Documents on Autonomy and Minority Rights offer examples of some of the unique structures which have been developed to respond to geographic, political, ethnic, linguistic, and other differences under a single sovereignty. They present a broad spectrum of domestic constitutional provisions, statutes, and political agreements, as well as a comprehensive collection of relevant international instruments.
The first section includes documents adopted on a global or regional basis to set standards for the protection of minority rights and the rights of indigenous peoples. The second section includes a wide range of national documents related to minority rights and/or autonomy. The last section contains historical documents. The author has written a brief introduction to each document to give the reader unfamiliar with the situation to which a document pertains enough information to consider its context.
No single text can be used as a model of autonomy, for every situation is unique. At the same time, however, greater knowledge of a broad range of successful and unsuccessful arrangements may inspire new ideas with which to address conflicts which have claimed tens of thousands of lives in recent years.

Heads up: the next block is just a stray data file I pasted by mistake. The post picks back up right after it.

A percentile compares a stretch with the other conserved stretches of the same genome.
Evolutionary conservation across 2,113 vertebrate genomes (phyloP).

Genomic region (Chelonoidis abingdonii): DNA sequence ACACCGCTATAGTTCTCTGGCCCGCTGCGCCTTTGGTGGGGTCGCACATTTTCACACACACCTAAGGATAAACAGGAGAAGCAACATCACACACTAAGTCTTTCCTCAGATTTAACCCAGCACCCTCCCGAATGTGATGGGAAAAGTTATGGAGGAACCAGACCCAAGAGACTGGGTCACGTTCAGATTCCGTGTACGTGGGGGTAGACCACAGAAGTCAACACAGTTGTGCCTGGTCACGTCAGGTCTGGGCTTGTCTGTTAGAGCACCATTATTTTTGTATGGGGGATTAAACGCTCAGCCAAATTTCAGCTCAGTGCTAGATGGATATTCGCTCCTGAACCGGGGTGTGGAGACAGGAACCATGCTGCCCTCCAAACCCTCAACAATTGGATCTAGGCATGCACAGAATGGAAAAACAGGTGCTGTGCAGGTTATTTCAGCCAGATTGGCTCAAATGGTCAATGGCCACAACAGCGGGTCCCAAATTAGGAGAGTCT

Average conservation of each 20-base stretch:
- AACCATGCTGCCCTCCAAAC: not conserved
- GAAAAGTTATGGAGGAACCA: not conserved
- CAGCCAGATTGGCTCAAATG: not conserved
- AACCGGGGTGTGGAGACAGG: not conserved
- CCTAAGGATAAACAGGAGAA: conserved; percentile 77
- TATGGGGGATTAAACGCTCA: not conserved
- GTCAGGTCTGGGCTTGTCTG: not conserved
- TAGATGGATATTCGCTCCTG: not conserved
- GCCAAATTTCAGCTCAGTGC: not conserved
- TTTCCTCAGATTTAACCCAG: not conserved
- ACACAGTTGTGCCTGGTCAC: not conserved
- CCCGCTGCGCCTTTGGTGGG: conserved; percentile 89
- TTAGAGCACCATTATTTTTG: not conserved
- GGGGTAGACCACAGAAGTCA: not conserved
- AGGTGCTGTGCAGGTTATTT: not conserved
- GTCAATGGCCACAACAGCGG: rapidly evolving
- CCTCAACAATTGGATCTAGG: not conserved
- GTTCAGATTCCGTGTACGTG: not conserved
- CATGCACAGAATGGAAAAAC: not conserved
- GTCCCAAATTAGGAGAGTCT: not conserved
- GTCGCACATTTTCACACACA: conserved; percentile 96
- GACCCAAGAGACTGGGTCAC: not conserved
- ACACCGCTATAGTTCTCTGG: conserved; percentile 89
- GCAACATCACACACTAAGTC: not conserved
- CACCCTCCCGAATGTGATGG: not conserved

At the very least, the ingenuity evidenced in some of the documents should encourage experimentation and underscore the need of going beyond the mere recitation of definitions of federalism, consociation, devolution, or other constitutional models. The great variety of institutional arrangements, the detailed provisions developed to resolve particularly difficult local problems, and the flexibility in addressing issues such as revenue-sharing or participation in international organizations, demonstrate that neither “sovereignty” nor “self-determination” need stand in the way of innovative solutions.

Gisbert Flanz



Published under the Transnational Publishers imprint.

Self-Determination in Law and Practice

The New Doctrine in the United Nations

Michla Pomerance